Momentary confusion

Just one letter when writing or one phoneme when speaking can make make the difference between a sentence which is easily understandable and one which is likely to cause at least momentary confusion (and possibly serious confusion, terminal ambiguity or a complete breakdown of communication).

Example 1: A few days ago, a Facebook friend of mine commented on a thread on someone else’s Facebook page, about people’s experiences with the ‘deep web‘, in particular the murkier parts of it, and for some reason Facebook thought I’d be interested in this. One commenter mentioned ‘snuff movies’. (If you don’t know, and are of delicate sensibility, don’t ask and don’t search.) Another then referred to ‘sniff movies’. In the context, it was clear that this was a typo (though what might jokingly be called ‘sniff movies’ actually exist).

Example 2: Creating a sentence using the word ‘predator’, a student said ‘My /pu:p/ was eaten by a predator’. I think she meant ‘/pʌp/’.

What I find interesting here is thinking about just why these mistakes happened, and similar mistakes happen. In the first case, ‘i’ is next to ‘u’ on the keyboard, and ‘sniff’ is a more common word than ‘snuff’ (though, surprisingly, only just).  On the other hand, that commenter had already seen the word ‘snuff’ at least once and possibly more times immediately prior to typing that. (On the subject of typos, I recently had to type the Korean surname Choi. I automatically typed ‘Choir’, even though the two words are totally unrelated and sound totally different.) In the second case, /ʌ/ does not occur in Korean. Koreans usually replace it with 어 (approximately /ɒ/) rather than the 우 (/u:/) which this student did. We know (and this student certainly did, from having learned and used the word in the course of the chapter) that the important fact about a predator is that it hunts and eats other, usually smaller, animals (compare coprophagy (delicate sensibility warning)).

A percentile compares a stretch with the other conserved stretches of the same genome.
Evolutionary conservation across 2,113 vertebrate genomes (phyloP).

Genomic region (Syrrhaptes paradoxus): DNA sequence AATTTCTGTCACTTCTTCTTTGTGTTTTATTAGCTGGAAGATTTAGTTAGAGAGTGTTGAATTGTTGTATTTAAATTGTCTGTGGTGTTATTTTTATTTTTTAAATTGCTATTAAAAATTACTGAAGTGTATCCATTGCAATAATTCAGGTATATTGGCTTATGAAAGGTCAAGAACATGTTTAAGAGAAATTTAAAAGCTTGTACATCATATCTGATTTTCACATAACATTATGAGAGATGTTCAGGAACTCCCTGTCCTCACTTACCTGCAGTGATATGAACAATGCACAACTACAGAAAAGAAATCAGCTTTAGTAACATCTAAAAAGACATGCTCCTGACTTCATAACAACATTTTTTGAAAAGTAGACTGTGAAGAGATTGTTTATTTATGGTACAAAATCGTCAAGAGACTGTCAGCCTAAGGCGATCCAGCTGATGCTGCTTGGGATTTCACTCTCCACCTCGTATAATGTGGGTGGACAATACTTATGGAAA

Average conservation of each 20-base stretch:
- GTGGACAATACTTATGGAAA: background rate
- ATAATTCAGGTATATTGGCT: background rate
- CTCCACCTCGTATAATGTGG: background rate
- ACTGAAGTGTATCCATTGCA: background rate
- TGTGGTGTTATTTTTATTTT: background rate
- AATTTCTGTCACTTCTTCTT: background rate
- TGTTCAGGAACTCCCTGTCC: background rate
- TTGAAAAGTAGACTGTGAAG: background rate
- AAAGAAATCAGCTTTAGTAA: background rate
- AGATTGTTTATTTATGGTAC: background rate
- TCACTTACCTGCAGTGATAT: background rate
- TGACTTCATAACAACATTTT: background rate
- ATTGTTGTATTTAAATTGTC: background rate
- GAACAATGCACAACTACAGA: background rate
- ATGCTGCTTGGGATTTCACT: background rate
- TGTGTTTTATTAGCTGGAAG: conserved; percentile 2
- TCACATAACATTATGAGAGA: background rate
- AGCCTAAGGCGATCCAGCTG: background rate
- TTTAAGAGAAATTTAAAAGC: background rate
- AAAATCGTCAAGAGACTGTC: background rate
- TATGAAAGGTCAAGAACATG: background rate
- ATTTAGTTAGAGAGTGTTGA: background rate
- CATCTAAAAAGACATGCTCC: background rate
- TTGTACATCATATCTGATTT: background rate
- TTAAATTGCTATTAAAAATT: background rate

2 thoughts on “Momentary confusion

  1. Perhaps she’s previously had a teacher from Ireland or northern England? In those dialects, /pʌp/ would be pronounced /pʊp/, which isn’t so different from /pu:p/ – close enough for confusion from a non-native speaker.


  2. I must admit that I didn’t think of that, but after thinking about it, I don’t think so. Your suggestion relies on 1) her having a teacher from Ireland or the north of England (and there’s not a lot of these in Korea) and 2) that teacher saying ‘pup’ or related words enough times for the student to (consciously or otherwise) remember. I’ll go for the phonological explanation of a second language speaker replacing a phoneme not in her language with one in her language. (I also wonder if any ESL teacher ever says ‘pup’ in the classroom; if so, how often. I can’t remember that I have, in fact I’m fairly sure than I haven’t, though maybe I have said ‘puppy/puppies’.)
    I have also realised that if she *had* used /ɒ/, she would have said ‘My pop was eaten by a predator’.


Leave a Reply

Fill in your details below or click an icon to log in: Logo

You are commenting using your account. Log Out /  Change )

Google+ photo

You are commenting using your Google+ account. Log Out /  Change )

Twitter picture

You are commenting using your Twitter account. Log Out /  Change )

Facebook photo

You are commenting using your Facebook account. Log Out /  Change )


Connecting to %s